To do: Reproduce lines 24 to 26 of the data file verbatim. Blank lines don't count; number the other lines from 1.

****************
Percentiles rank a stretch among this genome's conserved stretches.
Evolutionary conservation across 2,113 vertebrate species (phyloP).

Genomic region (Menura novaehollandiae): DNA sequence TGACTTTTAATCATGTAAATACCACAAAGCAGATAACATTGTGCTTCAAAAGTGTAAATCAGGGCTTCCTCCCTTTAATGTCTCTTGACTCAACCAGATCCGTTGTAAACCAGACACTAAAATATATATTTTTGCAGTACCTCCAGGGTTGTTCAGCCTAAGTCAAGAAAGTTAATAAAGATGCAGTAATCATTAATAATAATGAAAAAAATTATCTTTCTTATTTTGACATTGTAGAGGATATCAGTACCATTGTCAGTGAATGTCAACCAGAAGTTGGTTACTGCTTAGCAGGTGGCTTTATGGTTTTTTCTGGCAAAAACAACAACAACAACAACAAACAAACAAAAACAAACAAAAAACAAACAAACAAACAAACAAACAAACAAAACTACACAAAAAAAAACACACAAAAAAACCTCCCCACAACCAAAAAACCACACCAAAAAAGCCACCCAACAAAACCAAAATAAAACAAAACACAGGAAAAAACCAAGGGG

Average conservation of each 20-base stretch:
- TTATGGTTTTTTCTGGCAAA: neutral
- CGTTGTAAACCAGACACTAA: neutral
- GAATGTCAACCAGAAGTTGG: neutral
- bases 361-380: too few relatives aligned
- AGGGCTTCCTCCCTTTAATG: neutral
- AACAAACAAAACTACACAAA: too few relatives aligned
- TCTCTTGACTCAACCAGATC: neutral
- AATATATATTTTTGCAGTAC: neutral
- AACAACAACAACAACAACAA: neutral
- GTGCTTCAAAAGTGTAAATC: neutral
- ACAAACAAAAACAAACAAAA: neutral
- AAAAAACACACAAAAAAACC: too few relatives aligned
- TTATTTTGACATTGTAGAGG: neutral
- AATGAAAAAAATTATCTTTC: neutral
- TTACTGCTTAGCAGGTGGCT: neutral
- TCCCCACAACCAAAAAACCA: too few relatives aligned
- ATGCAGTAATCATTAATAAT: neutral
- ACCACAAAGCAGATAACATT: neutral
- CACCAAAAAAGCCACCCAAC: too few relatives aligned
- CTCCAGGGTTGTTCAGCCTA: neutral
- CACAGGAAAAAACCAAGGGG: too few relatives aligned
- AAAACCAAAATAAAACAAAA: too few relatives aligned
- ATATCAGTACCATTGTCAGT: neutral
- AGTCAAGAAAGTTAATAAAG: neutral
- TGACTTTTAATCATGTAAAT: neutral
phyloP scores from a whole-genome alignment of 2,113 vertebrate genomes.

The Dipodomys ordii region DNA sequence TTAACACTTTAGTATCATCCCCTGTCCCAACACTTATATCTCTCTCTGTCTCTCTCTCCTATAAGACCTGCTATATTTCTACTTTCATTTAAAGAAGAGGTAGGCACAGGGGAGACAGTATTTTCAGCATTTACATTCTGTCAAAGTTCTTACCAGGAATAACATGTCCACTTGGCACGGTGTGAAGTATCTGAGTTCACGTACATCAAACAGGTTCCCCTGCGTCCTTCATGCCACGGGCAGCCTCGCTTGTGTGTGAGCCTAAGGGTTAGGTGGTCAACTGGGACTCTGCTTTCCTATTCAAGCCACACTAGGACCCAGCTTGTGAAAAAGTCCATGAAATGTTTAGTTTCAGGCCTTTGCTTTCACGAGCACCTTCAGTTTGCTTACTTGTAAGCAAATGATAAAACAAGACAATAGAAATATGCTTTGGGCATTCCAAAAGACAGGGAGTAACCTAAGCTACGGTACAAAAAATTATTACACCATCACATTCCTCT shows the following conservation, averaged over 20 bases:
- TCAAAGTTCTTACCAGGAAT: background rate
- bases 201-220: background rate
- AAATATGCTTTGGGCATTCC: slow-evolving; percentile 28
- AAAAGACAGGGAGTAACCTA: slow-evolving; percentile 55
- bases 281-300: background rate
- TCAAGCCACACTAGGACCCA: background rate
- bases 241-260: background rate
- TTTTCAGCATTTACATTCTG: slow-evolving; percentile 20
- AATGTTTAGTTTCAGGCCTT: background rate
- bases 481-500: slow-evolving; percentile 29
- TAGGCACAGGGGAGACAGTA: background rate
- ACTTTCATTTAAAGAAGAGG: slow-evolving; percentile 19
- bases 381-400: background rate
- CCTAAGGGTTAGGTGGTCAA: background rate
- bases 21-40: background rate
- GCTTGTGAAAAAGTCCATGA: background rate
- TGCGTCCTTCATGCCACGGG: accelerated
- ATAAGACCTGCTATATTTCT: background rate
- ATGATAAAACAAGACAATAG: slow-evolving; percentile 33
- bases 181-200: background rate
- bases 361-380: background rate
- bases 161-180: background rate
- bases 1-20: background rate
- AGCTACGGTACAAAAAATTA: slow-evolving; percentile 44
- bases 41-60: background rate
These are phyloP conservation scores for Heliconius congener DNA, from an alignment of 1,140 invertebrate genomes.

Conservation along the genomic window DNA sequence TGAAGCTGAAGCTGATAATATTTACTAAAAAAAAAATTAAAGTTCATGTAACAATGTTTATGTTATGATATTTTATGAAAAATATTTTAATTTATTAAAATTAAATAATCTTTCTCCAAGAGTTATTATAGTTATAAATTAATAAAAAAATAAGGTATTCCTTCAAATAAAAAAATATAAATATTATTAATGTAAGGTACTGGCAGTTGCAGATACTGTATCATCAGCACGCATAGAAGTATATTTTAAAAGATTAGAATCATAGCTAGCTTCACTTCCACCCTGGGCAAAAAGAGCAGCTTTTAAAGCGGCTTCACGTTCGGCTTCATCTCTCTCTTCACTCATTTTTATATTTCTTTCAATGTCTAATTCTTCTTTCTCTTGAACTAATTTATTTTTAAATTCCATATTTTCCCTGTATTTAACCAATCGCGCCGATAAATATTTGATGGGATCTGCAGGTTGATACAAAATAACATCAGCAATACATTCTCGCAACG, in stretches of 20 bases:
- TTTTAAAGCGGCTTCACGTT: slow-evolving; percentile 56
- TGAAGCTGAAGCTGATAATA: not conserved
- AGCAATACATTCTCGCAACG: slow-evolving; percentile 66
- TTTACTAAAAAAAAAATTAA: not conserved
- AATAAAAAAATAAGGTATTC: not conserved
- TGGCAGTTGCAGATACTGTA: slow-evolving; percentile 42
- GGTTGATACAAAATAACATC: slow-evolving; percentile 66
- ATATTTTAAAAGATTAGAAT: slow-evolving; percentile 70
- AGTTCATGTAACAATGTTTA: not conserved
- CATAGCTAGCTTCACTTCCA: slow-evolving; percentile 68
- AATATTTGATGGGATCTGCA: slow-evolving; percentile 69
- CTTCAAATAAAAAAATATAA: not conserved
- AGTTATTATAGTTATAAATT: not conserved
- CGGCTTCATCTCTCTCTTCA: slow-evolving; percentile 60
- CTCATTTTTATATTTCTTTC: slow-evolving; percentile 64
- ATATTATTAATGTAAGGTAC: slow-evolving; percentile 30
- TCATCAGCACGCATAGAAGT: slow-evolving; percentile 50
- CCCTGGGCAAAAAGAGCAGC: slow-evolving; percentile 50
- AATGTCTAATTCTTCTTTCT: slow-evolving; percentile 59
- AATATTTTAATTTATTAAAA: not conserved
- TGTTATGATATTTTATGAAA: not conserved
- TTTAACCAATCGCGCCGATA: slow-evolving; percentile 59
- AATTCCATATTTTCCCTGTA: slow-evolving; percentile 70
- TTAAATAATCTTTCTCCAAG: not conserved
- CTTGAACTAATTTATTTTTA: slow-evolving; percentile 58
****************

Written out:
- CTCCAGGGTTGTTCAGCCTA: neutral
- CACAGGAAAAAACCAAGGGG: too few relatives aligned
- AAAACCAAAATAAAACAAAA: too few relatives aligned